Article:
Case designer Kristen Milne hid a smaller European-style front-loading washer and dryer under a Corian countertop. New decorator cabinets, matching the rest of the kitchen cupboards, were added above the counter for laundry supplies, dishes and bar equipment. One cabinet masks a drip-dry clothes rod. "It works well as a laundry and when it's dress-up time, it's a nice bar setup," Larry Young said.
The facilities "wouldn't do for a family with five children," said Young, but his three children are in college. And, for the occasional heavy-duty load, the family still has the old appliances, now in the basement.
"The idea behind the renovation was that instead of always going to the bowels of the house to do that chore, they could be in a more cheerful location," Milne said.
Children often determine the location, said Paul Lobien of Mitchell, Best & Visnic Inc., custom home builders in Rockville. "If the kids aren't home or there aren't any kids, the laundry room's often upstairs. But if there are kids, people want it on the first floor because that's where they're spending their time."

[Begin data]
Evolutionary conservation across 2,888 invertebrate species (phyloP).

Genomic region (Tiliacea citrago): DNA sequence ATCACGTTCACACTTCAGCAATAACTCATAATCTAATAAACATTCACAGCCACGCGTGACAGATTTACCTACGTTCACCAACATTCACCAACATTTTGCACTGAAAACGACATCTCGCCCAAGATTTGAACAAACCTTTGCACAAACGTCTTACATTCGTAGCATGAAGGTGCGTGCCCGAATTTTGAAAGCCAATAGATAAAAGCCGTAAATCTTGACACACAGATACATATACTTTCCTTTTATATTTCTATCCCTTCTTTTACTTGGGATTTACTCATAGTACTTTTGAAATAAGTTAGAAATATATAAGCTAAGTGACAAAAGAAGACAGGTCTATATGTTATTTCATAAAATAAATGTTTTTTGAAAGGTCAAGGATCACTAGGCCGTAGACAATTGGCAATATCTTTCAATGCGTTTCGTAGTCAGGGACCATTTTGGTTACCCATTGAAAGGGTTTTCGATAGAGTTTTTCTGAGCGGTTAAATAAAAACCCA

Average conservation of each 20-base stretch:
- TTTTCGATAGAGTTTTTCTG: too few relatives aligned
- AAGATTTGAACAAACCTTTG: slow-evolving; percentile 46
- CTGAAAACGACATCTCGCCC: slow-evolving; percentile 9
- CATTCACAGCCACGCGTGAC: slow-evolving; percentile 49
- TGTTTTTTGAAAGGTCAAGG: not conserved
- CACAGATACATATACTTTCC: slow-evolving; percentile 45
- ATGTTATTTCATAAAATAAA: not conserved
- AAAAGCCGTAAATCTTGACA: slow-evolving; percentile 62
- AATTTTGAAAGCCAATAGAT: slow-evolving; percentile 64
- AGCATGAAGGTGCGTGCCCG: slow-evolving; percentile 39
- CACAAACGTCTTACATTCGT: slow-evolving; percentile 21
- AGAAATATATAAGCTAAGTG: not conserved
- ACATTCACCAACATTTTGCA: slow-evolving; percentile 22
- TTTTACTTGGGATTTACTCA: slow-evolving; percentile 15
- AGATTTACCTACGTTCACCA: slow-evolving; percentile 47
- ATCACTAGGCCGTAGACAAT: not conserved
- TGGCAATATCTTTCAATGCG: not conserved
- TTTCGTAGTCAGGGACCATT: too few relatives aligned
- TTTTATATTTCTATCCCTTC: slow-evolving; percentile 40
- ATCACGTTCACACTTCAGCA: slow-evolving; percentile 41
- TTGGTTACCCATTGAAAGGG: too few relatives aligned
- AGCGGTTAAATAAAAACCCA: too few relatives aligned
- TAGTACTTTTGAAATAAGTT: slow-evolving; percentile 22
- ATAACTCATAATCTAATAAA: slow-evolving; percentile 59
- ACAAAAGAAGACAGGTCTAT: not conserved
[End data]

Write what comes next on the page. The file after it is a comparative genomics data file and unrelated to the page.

Some families are even putting in two laundry rooms, Lobien said. The main appliances go on the first floor or in the basement, with a laundry chute from the childrens' bedrooms, and a small stacked set goes upstairs for Mom and Dad.
Having two dryers and one washer is also hot for custom builders, said Bill Sutton of Sutton Yantis Associates Architects of Vienna, because people doing multiple loads can't stand waiting for the dryer to finish. Conventional dryers take 50 minutes while washer cycles run 30 minutes.
Whirlpool hopes to attract those who might buy two dryers with a new dryer line coming out in May. Whirlpool's Senseon Drying System, which uses moisture sensors to tell the dryer when to stop, can shave 20 minutes off the dry cycle, according to the company. Suggested retail prices for dryers with Senseon are to range from $500 to $600.
Whirlpool also hopes to capitalize on the time-saving draw of a new line of washers using a Catalyst Cleaning Action that Whirlpool says eliminates the need to pre-treat clothes. Catalyst is being billed as "Whirlpool's greatest breakthrough in laundry technology since inventing the permanent press cycle more than 30 years ago" and "as a premium upgrade in the construction of new homes." The new washers' suggested price this spring is expected to be $599.